On Bandra's busy, busy Hill Road is Taiwanese superstar Ano's blue elephant. Ano took over the facade of Vienna Stores, breathing new life into this old and dilapidated building in the form of a happy, blue elephant decorated with 8-bit flowers. Check out his intervention at the Mt. Mary Steps right near the KS Studio.
Amazing ANO at work, from Vienna Stores to the Mt. Mary Steps
Up ahead through Waroda Road and Ranwar Village one sees a lot of Tona. The German artist expands his presence from Delhi to Mumbai with his signature photo-real stencils of street kids sneaking onto you from nooks and crannies.
Tona's stencils culminate in a giant mural of a boy hugging a rainbow at the Supari Tank School.
Coming Home by Dome (Germany) stands tall, taking over the entire façade of the Diamond Arch building (near Starbucks) is this huge mural combining all the things Dome saw in the time he spent here: fishermen, delivery boys on cycles and the long working hours of many in the city, with his signature style of stenciled body parts.
Dome’s Coming Home, from outline to completion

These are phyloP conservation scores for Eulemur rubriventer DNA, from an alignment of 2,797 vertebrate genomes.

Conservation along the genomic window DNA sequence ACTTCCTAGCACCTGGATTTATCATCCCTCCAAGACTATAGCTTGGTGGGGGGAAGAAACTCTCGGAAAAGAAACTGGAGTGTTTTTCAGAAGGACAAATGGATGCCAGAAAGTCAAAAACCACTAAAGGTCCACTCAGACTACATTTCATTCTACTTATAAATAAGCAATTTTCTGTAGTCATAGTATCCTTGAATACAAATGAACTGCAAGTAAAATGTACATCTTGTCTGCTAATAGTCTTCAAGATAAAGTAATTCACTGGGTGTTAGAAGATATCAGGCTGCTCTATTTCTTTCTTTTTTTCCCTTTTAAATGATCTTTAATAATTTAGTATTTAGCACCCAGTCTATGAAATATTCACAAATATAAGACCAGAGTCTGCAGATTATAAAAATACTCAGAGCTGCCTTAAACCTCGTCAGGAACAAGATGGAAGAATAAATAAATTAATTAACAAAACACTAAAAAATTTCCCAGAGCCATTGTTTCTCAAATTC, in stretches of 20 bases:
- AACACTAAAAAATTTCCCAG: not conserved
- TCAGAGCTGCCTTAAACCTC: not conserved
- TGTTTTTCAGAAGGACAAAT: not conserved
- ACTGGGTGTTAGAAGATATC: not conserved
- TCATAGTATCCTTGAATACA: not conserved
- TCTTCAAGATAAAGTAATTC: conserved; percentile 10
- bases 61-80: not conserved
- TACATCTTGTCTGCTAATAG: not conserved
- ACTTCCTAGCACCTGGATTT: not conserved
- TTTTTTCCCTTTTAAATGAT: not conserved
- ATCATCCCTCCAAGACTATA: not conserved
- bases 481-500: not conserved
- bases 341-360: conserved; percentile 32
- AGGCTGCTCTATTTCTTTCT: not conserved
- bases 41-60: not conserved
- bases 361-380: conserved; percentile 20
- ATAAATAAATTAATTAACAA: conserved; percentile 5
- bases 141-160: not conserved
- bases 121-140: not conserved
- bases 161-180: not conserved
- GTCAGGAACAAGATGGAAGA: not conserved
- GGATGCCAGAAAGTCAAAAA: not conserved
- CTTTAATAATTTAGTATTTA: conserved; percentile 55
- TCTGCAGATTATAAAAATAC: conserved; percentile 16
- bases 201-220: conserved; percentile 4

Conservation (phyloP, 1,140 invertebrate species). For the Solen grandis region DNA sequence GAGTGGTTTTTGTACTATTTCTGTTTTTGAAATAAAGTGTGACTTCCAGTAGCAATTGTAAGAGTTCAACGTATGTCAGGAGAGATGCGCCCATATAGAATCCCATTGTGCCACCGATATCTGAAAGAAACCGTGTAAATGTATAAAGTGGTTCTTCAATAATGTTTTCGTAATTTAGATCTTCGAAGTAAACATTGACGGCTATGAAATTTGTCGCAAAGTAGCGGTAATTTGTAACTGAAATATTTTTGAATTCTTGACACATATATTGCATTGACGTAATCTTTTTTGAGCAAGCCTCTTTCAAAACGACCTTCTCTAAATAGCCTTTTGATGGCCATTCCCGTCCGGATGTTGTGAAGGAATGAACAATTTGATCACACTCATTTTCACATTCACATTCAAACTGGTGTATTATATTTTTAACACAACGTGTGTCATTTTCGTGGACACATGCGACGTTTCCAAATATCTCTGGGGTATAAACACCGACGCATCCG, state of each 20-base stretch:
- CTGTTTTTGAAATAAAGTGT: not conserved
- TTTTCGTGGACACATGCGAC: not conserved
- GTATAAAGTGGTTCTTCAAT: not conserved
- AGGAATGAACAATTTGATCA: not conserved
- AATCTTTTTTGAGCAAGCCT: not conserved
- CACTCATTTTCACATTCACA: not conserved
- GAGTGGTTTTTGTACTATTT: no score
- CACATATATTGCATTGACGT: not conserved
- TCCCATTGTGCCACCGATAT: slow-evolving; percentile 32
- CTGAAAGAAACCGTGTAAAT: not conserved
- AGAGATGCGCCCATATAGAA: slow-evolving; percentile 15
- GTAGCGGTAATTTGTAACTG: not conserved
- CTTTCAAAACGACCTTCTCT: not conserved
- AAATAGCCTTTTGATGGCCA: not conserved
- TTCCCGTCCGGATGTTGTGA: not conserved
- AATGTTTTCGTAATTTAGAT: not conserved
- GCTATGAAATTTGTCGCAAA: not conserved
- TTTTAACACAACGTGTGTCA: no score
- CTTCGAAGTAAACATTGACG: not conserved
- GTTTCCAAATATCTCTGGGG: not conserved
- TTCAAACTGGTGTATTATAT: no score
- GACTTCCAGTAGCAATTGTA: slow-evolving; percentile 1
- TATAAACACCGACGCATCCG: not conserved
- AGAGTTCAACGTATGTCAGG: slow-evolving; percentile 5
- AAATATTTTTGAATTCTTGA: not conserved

Down the road from Hotel Rangsharda, is Swiss artist TIKA THEK’s amazing (and really, really massive) wall of the New Friends Building. The Swiss artist works site-specifically, meeting locals and residents as she paints, incorporating thoughts that come out of her conversation with them.
In this building she embodies the spirit of Bandra: A place inhabited by people from different places, practicing different religions, living together. Her mural shows a large group of animals co-existing on the wall of New Friends, including the endangered tiger and India’s national bird, the Peacock. TiKA and her completed work that stands for people from different backgrounds living together.
TiKA THEK's wall in progress at the New Friends Building, Bandra Reclamation
Magma, curated by Giulia Ambrogi, brings street art into gallery walls. Vol I was at Jude Bakery in Bandra.